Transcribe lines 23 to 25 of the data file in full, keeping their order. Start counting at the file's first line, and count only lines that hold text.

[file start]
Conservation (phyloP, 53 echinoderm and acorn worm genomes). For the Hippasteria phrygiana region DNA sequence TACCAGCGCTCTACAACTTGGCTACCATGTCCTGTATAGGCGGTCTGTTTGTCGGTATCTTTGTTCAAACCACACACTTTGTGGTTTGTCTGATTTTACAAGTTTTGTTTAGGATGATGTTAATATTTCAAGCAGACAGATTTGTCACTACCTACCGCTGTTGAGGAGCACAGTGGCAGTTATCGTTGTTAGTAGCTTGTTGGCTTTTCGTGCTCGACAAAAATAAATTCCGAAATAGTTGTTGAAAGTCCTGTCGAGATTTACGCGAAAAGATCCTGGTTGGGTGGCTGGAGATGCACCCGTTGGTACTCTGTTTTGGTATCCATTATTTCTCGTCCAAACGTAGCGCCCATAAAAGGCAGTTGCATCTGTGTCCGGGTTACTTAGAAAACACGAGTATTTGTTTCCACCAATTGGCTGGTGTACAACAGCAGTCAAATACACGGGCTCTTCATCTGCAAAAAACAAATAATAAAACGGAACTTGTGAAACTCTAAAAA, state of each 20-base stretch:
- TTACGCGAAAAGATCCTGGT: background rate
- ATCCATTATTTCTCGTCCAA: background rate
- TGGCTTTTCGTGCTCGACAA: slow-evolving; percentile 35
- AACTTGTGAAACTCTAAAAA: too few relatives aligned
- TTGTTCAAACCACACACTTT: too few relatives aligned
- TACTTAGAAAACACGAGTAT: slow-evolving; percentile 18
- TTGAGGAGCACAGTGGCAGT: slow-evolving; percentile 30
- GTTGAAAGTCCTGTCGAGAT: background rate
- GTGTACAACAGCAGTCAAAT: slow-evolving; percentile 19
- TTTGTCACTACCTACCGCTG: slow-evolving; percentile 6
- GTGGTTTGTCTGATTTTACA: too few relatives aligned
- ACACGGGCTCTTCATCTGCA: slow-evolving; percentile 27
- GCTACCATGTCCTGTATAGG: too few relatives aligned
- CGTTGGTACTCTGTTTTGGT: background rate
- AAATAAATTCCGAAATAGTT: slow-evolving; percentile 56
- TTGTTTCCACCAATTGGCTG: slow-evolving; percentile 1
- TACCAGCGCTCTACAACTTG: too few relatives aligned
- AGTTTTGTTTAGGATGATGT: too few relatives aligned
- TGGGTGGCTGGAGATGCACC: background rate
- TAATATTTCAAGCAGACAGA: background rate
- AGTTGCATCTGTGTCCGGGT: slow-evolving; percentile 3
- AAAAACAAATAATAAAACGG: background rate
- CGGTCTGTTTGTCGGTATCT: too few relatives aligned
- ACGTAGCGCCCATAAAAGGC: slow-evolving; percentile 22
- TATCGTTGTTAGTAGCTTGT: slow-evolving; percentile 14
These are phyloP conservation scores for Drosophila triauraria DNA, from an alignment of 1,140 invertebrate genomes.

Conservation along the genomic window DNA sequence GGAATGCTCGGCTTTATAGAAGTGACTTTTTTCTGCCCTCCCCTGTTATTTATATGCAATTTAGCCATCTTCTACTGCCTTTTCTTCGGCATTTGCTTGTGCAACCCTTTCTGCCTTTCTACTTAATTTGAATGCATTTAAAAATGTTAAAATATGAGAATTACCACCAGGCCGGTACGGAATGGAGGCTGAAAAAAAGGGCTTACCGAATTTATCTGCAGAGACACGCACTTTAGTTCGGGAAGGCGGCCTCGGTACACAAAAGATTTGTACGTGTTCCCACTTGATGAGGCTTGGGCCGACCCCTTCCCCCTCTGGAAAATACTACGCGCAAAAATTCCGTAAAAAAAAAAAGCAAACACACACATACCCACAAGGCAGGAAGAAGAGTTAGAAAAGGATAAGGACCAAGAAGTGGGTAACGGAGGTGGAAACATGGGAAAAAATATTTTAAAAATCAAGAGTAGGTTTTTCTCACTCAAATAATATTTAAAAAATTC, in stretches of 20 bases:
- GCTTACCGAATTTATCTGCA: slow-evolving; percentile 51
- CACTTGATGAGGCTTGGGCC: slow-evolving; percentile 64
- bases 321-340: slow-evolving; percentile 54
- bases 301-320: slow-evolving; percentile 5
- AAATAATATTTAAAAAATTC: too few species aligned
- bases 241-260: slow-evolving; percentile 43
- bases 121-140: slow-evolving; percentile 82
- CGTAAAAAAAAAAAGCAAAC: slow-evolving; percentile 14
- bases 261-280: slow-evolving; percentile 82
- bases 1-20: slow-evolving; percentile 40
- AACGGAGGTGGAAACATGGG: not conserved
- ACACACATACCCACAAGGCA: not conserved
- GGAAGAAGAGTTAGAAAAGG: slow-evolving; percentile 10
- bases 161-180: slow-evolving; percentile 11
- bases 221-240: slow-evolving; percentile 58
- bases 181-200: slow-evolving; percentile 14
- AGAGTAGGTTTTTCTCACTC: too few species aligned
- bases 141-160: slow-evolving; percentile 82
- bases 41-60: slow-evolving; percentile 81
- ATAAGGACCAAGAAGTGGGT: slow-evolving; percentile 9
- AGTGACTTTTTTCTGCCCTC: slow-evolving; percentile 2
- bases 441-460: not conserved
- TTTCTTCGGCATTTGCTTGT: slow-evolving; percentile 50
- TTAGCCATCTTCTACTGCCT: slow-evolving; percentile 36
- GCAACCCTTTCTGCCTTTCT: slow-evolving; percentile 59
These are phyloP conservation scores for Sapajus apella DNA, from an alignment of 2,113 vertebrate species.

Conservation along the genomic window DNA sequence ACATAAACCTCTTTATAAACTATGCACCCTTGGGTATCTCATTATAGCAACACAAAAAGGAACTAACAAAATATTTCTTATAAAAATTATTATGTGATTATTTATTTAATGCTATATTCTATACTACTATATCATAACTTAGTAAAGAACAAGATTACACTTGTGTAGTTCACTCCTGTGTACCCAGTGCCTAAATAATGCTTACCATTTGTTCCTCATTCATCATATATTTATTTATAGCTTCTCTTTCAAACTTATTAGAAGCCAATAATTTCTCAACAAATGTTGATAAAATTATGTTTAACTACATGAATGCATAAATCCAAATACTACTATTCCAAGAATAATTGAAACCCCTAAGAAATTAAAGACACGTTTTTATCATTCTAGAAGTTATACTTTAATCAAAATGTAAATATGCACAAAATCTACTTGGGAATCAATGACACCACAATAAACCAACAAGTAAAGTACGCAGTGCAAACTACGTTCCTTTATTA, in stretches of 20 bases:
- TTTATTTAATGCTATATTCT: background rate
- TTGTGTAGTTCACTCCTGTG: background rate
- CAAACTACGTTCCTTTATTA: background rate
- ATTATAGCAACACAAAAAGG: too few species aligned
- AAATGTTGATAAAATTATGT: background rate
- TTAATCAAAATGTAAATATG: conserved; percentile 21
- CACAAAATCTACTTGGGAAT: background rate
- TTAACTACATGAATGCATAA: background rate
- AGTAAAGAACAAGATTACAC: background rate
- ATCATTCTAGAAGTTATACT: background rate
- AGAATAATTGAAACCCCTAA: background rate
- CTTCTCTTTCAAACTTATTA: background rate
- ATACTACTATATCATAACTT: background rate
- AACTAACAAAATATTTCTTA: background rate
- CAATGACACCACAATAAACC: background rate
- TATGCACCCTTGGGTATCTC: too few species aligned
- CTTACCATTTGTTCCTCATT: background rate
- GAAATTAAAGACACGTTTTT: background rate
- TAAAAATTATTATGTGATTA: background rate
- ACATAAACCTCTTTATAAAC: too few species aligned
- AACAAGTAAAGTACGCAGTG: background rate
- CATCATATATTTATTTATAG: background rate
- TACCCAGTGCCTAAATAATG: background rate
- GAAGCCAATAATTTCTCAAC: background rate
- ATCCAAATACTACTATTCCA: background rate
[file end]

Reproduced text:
- AAAAACAAATAATAAAACGG: background rate
- CGGTCTGTTTGTCGGTATCT: too few relatives aligned
- ACGTAGCGCCCATAAAAGGC: slow-evolving; percentile 22